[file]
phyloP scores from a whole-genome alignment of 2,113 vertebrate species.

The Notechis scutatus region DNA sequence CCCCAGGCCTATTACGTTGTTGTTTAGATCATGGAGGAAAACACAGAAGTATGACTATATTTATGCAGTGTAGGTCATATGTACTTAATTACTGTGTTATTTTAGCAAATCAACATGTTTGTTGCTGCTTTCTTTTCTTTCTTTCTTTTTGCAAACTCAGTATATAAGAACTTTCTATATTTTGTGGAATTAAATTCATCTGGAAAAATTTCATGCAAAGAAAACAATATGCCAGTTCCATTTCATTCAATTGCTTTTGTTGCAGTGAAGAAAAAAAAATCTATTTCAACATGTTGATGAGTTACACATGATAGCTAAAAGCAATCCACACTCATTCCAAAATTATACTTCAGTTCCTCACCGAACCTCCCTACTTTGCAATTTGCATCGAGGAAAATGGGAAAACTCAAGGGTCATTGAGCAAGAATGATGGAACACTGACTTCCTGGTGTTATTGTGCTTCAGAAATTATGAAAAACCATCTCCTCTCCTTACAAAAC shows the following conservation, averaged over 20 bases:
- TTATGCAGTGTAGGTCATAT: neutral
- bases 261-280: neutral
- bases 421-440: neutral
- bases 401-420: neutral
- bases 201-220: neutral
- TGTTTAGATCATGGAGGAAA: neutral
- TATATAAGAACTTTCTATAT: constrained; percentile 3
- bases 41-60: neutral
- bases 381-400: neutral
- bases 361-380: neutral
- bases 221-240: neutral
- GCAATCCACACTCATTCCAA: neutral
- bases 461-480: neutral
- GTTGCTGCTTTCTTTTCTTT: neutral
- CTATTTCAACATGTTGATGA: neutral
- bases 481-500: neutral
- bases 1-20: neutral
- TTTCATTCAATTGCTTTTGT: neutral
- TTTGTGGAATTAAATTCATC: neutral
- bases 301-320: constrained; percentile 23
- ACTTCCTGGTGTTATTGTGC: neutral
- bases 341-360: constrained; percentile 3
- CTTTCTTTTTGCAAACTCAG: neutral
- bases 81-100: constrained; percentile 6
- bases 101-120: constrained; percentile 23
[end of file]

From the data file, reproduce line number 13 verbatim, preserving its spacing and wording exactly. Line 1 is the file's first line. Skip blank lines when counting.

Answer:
- bases 221-240: neutral